General Vincent Cousin makes the presentation at the French Embassy in Washington, D.C. Similar language accompanied presentation of the Croix de Guerre (with vermeil star) from General Charles de Gaulle to Alvan in 1945. On that occasion, he was thanked for “exceptional war services rendered in the course of operations during the Liberation of France.” Among his eight other commendations and “I was there” (Alvan’s words) awards is the European Campaign Medal with battle stars for the Normandy, Northern France, Rhineland, Ardennes (the Bulge) and Central Europe campaigns. “It’s really not for me,” Alvan said in February when he received a letter notifying him of his most recent award. “I’ll be representing a lot of good men who are no longer with us.” The October 2013 issue of The Beaumont News, on file in the Music Room with other back issues, contains a detailed account of Alvan’s sometimes hair-raising contributions during World War II.
Photo by Richard Stephens
Doc's sap collecting rig
Hibernation continued on page 6
Who was Rufus Hill? By Dudy Fergusson
He was an Inventor and worked for the CamdenAtlantic Railroad. He invented the “Spark Arrester,” which was part of the original “front” used for the Baldwin Locomotive. When the Mr. Austin of Beaumont’s Mansion was president, Rufus Hill was on his Board of Directors. Mr. Hill’s first article was published by The Journal of the Franklin Institute, “devoted to Science and the Mechanical Arts,” in 1883, entitled “Rufus Hill’s Spark Arrester.” He was widely respected by the railroad community of the late 1880s, particularly by the Baldwin Locomotive Works. His approach to engineering earned him the grand title of “Master Mechanic.” I enjoy knowing that Mr. Austin and Rufus knew each other and that Rufus Hill also walked around some of the Mansion rooms that we are now enjoying. I wish I had known Rufus—he was my maternal great-grandfather. Think of all the tracks we could have traveled over!
Staff celebrates 10-to-25-year anniversaries. 20 Years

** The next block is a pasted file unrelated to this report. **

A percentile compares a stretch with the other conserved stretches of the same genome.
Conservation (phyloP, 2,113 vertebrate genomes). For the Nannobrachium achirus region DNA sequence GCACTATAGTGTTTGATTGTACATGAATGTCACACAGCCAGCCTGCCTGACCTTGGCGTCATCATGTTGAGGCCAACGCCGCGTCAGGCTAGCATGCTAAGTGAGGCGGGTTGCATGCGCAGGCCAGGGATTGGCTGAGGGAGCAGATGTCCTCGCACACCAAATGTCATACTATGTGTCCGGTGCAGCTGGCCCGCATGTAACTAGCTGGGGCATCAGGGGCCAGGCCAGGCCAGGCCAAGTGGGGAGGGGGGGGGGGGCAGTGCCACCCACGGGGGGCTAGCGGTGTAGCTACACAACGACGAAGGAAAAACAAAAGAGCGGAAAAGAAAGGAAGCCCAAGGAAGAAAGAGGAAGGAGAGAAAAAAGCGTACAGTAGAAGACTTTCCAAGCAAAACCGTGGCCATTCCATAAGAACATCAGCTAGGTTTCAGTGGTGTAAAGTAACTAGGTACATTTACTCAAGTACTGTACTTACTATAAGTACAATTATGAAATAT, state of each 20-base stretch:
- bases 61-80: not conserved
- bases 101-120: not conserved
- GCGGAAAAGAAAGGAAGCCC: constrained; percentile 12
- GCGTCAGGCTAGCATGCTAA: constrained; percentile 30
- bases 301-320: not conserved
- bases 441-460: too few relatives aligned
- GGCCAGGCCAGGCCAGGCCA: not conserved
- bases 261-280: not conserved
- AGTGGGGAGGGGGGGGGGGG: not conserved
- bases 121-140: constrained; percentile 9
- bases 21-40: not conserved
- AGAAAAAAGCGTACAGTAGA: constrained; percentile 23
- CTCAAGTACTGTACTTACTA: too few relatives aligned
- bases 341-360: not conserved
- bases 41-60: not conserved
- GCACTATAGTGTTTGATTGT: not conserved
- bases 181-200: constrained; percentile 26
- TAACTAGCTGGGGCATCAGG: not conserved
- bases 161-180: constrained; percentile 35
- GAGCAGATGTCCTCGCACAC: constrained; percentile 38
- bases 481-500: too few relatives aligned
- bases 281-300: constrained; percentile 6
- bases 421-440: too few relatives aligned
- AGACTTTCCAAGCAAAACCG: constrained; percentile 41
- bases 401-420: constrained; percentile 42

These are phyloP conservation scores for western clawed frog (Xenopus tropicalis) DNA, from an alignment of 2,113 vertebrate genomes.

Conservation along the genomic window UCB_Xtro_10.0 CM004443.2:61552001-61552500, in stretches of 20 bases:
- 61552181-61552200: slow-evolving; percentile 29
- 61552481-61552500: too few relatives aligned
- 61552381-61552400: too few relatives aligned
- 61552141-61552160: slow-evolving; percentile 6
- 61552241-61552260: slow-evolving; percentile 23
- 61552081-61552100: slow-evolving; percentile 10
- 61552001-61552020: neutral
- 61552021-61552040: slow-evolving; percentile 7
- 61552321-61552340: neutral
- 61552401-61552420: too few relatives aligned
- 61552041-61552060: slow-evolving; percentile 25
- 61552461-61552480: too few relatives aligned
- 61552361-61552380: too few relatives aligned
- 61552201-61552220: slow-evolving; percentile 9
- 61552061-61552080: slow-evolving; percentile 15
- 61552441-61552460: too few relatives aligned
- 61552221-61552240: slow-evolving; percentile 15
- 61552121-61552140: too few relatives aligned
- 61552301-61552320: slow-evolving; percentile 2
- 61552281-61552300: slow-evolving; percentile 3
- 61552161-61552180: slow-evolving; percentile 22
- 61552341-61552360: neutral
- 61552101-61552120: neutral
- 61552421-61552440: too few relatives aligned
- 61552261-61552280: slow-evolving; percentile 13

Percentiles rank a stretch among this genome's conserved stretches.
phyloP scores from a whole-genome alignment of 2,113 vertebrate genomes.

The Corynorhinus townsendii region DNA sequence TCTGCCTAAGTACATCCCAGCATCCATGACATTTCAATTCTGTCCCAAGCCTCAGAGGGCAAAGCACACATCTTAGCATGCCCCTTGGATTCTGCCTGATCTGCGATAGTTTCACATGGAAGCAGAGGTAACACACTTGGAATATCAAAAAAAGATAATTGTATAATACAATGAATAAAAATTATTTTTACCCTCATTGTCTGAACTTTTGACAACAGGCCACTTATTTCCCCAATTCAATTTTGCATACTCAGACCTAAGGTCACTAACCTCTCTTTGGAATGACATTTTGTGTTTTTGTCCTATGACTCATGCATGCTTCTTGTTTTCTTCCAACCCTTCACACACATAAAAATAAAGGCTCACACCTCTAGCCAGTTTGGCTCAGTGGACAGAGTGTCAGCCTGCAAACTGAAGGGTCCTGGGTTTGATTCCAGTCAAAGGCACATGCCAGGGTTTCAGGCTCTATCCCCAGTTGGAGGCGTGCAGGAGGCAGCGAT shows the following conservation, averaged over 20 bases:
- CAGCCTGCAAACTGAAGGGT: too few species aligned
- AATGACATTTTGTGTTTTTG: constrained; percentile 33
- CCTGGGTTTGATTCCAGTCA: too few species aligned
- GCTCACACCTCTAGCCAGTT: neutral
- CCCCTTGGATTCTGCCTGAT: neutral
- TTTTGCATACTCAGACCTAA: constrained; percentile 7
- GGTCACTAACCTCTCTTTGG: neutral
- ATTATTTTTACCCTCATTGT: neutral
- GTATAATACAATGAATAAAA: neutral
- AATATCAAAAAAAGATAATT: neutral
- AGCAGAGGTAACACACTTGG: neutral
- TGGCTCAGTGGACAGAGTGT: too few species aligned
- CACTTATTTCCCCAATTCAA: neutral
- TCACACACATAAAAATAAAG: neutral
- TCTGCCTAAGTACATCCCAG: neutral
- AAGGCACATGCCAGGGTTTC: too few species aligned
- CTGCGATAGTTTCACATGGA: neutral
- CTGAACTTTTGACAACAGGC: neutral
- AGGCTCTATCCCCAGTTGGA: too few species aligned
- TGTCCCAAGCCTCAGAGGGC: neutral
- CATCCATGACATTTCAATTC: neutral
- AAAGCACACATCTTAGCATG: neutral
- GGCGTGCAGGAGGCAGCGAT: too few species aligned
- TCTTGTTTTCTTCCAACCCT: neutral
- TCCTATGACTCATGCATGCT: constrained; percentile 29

Kelly Phasavath, Laundry
Clockwise: Barrington Hill, Food Services; Rachel Debus, Accounting; Connie Yu, Nursing; Maritza Farquharson, Nursing; and Mary Wells, Human Resources.
Clockwise: Althea Johnson, Nursing; Nicholas Sheen, Maintenance; Gregory Martin, Maintenance; Patricia Branch, Nursing; Feven Kassahun, Housekeeping; Margaret Prout, Nursing; and Sylvia Dwyer, Nursing.
Clockwise: Rosemarie Pringle, Dining and Dietary Services; Korto Williams, Dietary Services; Norma Maxwell, Nursing; and Jenny Hadfield, Recreation.
Hibernation continued from page 4 time of awakening to those in the animal kingdom who also slumber through the cold winter months. One of these is the 13-striped ground squirrel, a relative of our chipmunk who has intrigued microbiologists for years. How do gut flora behave during hibernation? How do they recover when their host resumes food intake? The gut flora of the 13-striped ground squirrel are perfect for study. Why? The little striper is easily kept in a laboratory. He is just as easily forced into hibernation by simply placing him in a refrigerator, and is just as easily awakened by allowing his body temperature to warm up, and furthermore this can be repeated without harming the little guy. Uncovering the secret of microbial behavior is the challenge. And what can be learned about life within the human gut. This is significant, as it is alleged that our gut contains 10 times as many bacteria as there are cells in the entire human body. And it is these bacteria that influence health in many ways, including helping to extract energy from food, building the body’s immune system and protecting against infection with harmful disease-causing bacteria. Consider the cow. Herdsmen are keenly aware of the healthy cow’s habit of regurgitating stomach contents loaded with friendly gut bacteria and macerating the same as an aid to further digestion. This in layman’s terms is known as “chewing her cud” and the very first sign of a cow having lost her cud is a call for action. That is, locate a cow actively chewing her own cud and bare-handedly reach into her mouth and quickly retrieve her cud before she swallows it. Again quickly, place it in the mouth of the patient as a means of seeding her gut with normal flora and helping her to recovery. There is no mystery as to what makes sap flow in the spring, and it is a stretch to compare such a simple phenomenon to emergence from hibernation in the animal world, but that’s just the kind of fool I am.
MARKETING DIRECTOR AUDREY WALSH wears many hats, including shopping for the doggie treats that Beaumont’s canine residents and visitors expect as their right. Above, Audrey at Front Desk on her return from store on a wintry day last month; Trixie, one of three Great Danes who belong to Patricia Dushane’s nephew, Christopher Colket, a frequent visitor, and Gracie, Betty Webb’s Teacup Poodle (she thinks, although she also thinks Gracie may be a mix). Readers who may wonder how anyone can afford to feed three Great Danes may like to know that Chris says it costs him $6 a day. Photos: Audrey and Trixie by Front Desk’s Lakia Archer; Gracie (looking hopefully at Lakia’s hand) by Audrey.
Books rank high on 'Amenities Wanted' list? Beaumont Library has books!